We all have a different style of learning. Some learn better by seeing, some by doing, and some by hearing. Usually we benefit by a combination of these various activities. That is why it is beneficial to hear and listen to the lecture while also taking notes. Then, to reinforce this, we read the text book and our notes again.
Take thorough notes. If the instructor is going too fast for you, ask if you can tape the class. Or find someone who wouldn’t mind you reading their notes to supplement your own.
If your notes are illegible, rewrite them when you get home. What the instructor says in class is what he or she thinks is important. So take good notes.
It is important to anchor new information to old or to attach it to something familiar. Mnemonic devices are helpful. For instance,if I need to remember the names of the great lakes, I think of HOME and remember the lakes are Heron, Ontario, Michigan, and Erie.
If you can make a game of it, that makes it much more fun. When my children were little, we would play a game in the car. When they saw a car from out of state they would shout out the name of the state and the capital. It was fun and the information stuck.
Form a study group. If you are being tested over eight chapters, for instance, form a group of four people and have each person responsible for outlining two chapters and making copies for everyone. Then get together on an evening or weekend afternoon to review the material and have refreshments. Studying shouldn’t have to be dull. Making it fun actually makes it stick better.
Make it relevant. Say, for instance, you are studying geography. Make it relevant by looking for articles in the newspaper about events occurring in the countries or region you are studying. Write for travel literature about that country and talk to travel agents. My sister used to get travel literature from everywhere. It made geography great fun.
Pay attention when the teacher says “You need to know this for the exam”. You will do very well in school if you just show up for classes and tests. If you listen, you will be even more successful. And if you study and do homework, you will probably get A’s.
Do you have a syllabus for each class which tells you what you are expected to learn in that class, the what assignments are, when they are due, and when you will be having tests? You need a syllabus for time management. Keep them handy. It’s no good walking into class and discovering you are having a midterm that you forgot about.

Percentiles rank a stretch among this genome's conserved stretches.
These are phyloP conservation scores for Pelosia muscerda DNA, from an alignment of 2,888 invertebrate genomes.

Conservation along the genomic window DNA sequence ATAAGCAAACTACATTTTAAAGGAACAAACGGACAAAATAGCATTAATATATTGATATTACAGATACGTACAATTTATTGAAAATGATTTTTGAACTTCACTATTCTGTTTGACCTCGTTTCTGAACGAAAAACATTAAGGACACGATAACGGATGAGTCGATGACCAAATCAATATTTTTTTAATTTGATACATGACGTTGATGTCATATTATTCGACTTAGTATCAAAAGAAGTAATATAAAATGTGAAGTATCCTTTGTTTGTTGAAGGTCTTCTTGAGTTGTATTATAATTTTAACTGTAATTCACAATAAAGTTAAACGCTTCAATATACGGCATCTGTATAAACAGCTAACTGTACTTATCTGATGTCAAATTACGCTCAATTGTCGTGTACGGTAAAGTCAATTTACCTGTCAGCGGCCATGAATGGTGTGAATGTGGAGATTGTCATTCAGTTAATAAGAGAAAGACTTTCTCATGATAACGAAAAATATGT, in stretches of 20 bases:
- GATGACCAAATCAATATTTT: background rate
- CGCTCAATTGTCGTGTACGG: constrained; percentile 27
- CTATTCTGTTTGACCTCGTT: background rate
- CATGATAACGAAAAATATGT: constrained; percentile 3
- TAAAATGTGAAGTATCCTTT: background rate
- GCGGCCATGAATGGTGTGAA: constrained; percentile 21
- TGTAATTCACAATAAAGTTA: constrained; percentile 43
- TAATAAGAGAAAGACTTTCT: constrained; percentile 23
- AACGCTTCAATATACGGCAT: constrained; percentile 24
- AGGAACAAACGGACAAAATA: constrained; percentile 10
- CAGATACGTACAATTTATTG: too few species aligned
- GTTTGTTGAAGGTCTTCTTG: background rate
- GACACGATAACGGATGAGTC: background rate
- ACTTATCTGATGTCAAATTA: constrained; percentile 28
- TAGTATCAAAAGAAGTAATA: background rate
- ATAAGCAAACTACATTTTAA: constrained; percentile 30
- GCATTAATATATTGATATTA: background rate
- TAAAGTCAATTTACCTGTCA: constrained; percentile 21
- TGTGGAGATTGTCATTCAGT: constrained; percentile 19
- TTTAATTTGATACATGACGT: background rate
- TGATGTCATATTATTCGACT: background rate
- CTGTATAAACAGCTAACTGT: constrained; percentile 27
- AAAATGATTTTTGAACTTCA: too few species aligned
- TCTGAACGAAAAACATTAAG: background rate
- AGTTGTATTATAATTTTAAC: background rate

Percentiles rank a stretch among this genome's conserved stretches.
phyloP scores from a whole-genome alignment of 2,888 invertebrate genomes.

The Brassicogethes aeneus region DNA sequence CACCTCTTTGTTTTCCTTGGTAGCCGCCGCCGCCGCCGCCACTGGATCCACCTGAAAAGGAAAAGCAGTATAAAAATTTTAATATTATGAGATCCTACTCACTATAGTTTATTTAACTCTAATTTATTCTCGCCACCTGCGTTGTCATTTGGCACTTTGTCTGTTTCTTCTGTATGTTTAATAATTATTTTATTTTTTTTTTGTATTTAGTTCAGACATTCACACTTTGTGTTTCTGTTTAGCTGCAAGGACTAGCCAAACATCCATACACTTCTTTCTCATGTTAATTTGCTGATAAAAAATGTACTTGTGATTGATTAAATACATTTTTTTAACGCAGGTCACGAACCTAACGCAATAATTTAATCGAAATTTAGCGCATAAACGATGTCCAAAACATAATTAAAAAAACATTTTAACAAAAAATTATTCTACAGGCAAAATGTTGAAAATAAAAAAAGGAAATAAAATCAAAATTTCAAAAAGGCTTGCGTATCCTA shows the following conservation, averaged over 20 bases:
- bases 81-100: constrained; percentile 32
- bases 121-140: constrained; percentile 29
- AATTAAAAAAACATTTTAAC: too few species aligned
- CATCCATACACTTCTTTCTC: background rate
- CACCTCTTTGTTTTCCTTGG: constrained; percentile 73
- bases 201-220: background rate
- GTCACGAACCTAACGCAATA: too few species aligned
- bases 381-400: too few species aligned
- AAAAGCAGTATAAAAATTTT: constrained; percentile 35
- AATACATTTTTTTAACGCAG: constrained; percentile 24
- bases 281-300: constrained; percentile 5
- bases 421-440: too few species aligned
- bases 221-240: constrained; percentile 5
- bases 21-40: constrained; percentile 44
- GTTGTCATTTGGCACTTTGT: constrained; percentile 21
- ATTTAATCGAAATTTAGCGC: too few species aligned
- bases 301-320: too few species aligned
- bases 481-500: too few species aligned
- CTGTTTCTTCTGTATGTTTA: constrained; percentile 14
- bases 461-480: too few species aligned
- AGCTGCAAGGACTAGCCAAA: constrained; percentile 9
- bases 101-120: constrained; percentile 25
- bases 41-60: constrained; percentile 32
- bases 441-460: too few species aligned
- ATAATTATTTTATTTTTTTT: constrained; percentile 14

Go to after school help sessions. If you are having trouble with algebra or geometry or whatever it is, get help early rather than later. In math classes you must understand the first lessons in order to understand the later lessons.
If you are not allowed to highlight your textbooks, get post-it flags or make copies of the chapters which you can then highlight to your heart’s content.
Keep up with the reading. First, skim for the major points. Then read for more detail. Finally, read to take notes or highlight. You must at least skim for major points and review class notes. Always study the end of chapter review and try to answer the questions. The questions pertain to major points your teacher will probably want you to know for the exam.
Don’t forget to look at any graphs or boxed information. That info is usually important, too.
If there is no quiet place to study at home, go to the library and find a quiet study carol. Just make yourself a portable office in a back pack and go. It’s perfect, really. Whatever resource material you need is there. It’s quiet. There’s good lighting. There may even be people who can help you out if you get stuck on something. Most libraries have computers now, too. And if you want to have a snack, just go outside.
Self test. As you read the material, think to yourself, if I were going to write a test about this, what would I ask? Have your mom or dad or a friend test you over the material. Verbal and written testing helps make the information stick. We want the info in our long term memory banks, not just the short term one.
Remember the story of the tortoise and the hare. The way to win is slow and steady. Cramming the night before the exam is usually not very successful. First, you won’t be rested. Second, your anxiety and stress level will be too high for you to be at your optimal performance level. Just keep up with the material and consistently review and self test.
Manage your time. If you have homework in English, history, and math, plan how much time you will spend on each subject. Set a timer. No matter what, once that timer goes off, stop working on that subject, take a break, and then proceed to the next. Do this until you have covered all three subjects and then go back if there is something you were unable to complete before.
Tell your friends not to call you during study hours. Yea, I know. You don’t want to be the nerd, the party pooper. Let me tell you about my oldest daughter’s high school. Lots of brainy nerds in that school, there were! They had a cheer they would yell at football games if they were behind, “That’s all right. That’s okay. You’ll all work for us some day.”
Give yourself a reward for good behavior! Sleep in on Saturday morning. Go see a movie or concert. Go get some exercise. If you are fit and happy, your studies will go better.
Know your goals. What motivates you? Do you have dreams of becoming a doctor or a United States Senator? Do you want to be a veterinarian or a novelist? Do you want to become a top designer or engineer? Find out what your passion is, what your dreams are. Use that passion to motivate you in your studies.
I told my children to study hard in school so they could choose what work they wanted to do someday rather than having to take what work they could get. Work hard and design the life of your dreams.